- BIS has created a framework to protect CBDCs in the DeFi sector from cyberattacks.
- The BIS stated in its study that security frameworks should protect the availability, confidentiality, and integrity of CBDC transactions.
The Bank for International Settlements (BIS), recognized for promoting global monetary and financial stability, has created a framework to protect CBDCs in the DeFi sector from cyberattacks.
The BIS released a framework, “Project Polaris,” for safeguarding central bank digital currencies (CBDCs) from cybersecurity dangers on July 7. The approach focuses on vulnerabilities related to Distributed Ledger Technology (DLT) and smart contract technologies, which CBDCs frequently use. The BIS noted:
“Recent examples of smart contract hacks, which have led to the loss of a significant amount of value in DeFi, serve as an example of the potential security risks CBDC systems could face.”
Losses in DeFi have been recorded due to earlier smart contract breaches; this exemplifies the possible security problems that systems for digital currencies run by central banks may experience. The report mentioned:
“The large-value attacks on DLT protocols and smart contracts in the DeFi space underscore the potential operational and reputational risks. Recent examples of smart contract hacks, which have led to the loss of a significant amount of value in DeFi, serve as an example of the potential security risks CBDC systems could face.”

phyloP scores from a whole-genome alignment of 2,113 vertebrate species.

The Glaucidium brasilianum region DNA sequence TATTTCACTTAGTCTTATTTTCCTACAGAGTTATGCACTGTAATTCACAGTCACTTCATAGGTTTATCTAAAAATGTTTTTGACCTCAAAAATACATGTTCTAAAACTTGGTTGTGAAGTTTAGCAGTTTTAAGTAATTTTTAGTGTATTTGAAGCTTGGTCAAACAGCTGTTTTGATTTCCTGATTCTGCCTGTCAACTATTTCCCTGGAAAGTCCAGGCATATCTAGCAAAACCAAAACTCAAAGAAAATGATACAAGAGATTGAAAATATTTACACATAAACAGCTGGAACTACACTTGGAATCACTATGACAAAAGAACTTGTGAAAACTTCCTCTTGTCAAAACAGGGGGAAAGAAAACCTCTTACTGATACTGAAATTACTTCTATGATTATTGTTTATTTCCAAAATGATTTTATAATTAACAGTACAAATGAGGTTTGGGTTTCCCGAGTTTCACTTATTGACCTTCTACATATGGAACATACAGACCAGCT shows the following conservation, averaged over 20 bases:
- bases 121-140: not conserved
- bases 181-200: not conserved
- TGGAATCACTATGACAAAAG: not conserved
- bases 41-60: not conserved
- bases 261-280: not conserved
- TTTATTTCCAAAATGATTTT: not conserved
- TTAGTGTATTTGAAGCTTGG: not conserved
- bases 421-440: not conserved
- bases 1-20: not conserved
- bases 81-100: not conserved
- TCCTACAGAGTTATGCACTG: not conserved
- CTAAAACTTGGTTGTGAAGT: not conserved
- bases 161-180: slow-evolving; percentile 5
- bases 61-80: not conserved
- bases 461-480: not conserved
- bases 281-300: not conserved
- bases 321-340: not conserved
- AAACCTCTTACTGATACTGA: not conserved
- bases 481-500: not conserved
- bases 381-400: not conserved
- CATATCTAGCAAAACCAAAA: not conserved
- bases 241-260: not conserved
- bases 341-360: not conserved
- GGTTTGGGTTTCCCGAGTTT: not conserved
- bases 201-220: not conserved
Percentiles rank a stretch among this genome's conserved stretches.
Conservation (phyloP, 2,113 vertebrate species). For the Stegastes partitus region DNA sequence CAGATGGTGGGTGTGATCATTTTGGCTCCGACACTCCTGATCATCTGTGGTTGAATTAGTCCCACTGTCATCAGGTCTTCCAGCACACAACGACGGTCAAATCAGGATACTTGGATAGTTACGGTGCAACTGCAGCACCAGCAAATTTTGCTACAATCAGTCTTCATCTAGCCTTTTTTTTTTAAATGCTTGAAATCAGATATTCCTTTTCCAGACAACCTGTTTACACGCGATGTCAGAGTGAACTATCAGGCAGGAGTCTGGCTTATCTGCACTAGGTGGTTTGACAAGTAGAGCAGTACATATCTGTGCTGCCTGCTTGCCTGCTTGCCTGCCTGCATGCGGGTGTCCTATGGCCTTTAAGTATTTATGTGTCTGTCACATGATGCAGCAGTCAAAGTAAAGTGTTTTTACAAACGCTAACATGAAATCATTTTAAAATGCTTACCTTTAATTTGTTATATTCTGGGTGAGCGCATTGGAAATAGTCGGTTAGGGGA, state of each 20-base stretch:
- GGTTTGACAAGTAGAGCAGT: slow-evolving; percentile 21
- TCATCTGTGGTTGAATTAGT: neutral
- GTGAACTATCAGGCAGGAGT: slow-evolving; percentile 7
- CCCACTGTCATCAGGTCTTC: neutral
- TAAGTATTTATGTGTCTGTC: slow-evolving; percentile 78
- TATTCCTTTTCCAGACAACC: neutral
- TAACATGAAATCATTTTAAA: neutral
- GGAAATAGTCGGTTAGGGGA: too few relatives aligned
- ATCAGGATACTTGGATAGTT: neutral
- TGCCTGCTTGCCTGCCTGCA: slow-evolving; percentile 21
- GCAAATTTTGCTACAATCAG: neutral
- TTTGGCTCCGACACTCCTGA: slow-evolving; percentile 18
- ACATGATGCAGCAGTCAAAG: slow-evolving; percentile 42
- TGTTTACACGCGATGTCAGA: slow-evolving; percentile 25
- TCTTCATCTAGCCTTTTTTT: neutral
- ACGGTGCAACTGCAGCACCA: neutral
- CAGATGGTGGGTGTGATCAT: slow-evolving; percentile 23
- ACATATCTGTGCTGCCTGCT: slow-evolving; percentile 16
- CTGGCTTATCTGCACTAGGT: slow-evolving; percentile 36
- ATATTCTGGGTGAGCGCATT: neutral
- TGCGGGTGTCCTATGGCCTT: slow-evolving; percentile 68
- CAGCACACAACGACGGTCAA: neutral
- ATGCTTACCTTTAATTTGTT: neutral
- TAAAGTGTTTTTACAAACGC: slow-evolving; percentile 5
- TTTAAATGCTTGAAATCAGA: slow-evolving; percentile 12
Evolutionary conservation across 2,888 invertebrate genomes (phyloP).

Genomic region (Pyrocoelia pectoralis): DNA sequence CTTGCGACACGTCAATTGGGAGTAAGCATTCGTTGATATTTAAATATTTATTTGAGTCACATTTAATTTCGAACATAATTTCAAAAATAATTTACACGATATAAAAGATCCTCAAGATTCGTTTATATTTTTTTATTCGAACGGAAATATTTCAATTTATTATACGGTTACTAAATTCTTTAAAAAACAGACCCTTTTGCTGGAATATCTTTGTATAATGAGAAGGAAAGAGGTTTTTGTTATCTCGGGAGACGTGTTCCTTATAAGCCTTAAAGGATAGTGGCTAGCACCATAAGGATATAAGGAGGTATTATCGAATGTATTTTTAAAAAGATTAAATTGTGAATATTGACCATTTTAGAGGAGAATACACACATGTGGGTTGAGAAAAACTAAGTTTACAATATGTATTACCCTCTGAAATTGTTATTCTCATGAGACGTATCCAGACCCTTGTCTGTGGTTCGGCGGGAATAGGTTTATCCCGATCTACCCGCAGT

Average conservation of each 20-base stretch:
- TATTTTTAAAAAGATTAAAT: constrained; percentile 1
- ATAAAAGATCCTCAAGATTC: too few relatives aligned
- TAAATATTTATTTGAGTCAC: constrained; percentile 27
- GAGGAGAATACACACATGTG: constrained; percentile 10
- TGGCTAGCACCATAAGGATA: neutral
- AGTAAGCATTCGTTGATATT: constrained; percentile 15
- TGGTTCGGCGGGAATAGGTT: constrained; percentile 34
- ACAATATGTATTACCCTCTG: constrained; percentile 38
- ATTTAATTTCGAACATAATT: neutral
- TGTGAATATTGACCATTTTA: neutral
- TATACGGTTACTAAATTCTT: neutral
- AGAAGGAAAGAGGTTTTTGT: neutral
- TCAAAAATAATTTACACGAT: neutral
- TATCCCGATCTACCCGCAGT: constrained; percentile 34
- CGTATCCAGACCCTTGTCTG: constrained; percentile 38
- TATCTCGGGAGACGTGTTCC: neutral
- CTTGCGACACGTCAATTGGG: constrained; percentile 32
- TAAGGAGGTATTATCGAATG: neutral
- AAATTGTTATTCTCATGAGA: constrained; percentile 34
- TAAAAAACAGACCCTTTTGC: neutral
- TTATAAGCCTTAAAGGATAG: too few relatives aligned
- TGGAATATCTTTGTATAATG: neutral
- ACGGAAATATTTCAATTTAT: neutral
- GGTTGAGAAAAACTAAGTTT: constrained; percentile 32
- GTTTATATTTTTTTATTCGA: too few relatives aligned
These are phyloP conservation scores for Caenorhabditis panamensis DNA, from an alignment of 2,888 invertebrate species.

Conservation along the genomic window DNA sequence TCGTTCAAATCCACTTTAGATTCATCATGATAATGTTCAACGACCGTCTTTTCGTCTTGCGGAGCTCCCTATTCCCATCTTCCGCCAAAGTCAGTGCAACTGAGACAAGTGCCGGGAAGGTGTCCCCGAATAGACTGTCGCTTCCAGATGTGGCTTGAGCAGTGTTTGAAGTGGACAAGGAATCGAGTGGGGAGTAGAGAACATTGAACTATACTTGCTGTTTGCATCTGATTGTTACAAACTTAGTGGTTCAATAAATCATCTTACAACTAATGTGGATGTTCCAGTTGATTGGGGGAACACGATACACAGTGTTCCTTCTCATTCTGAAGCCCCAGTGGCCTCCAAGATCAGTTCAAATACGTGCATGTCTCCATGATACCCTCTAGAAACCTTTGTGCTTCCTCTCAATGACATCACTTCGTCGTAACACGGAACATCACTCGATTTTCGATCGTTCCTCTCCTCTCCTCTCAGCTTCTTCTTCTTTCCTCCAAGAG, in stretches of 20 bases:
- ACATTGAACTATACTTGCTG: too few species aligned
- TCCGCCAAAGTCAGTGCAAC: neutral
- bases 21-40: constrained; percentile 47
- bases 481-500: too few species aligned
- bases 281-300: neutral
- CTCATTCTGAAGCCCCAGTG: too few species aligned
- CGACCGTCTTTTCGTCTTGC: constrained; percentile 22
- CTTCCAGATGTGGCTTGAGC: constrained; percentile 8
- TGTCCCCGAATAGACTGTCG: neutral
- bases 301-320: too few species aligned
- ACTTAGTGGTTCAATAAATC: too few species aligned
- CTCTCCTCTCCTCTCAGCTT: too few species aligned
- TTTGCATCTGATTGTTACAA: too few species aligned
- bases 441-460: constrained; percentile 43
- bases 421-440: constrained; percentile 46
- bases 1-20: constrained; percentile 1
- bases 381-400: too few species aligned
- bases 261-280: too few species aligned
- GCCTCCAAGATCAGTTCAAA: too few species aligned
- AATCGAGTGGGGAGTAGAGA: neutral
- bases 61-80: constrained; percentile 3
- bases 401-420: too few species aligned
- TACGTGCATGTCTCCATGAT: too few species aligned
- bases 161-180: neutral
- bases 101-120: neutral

The environment of cyber threats has grown increasingly complicated due to the expansion of the internet and telecommunications networks. These dangers could also apply to offline parts of the CBDC infrastructure and are not only confined to online components.
According to the BIS, the dangers may come from DLT-related assaults on consensus protocols, cross-chain bridges, oracles, smart contracts, or offline CBDC components.
The BIS stated in its study that security frameworks should protect the availability, confidentiality, and integrity of CBDC transactions. CBDCs are required to run constantly without interruption for 24 hours a day, have no single points of failure, be able to develop dynamically to manage a sudden rise in transaction volumes and continue to function even if their underlying financial institution fails.
When taken as a whole, the seven steps correspond to 104 control goals, such as “24/7 monitoring and alerting function,” “doing due diligence on the security of cryptographic keys,” and “using a DDoS protection service” to reduce network traffic volume.
BIS required the creation of a central bank senior leadership and board, a chief security officer, and numerous information technology, security, and stakeholder teams to carry out the framework.
Despite being wary of decentralized finance, BIS has steadfastly backed using CBDCs. The financial institution released a unified-ledger proposal for international and tokenized asset transactions on June 20. A distributed ledger technology agreement between BIS and the Bank of England was finalized in April.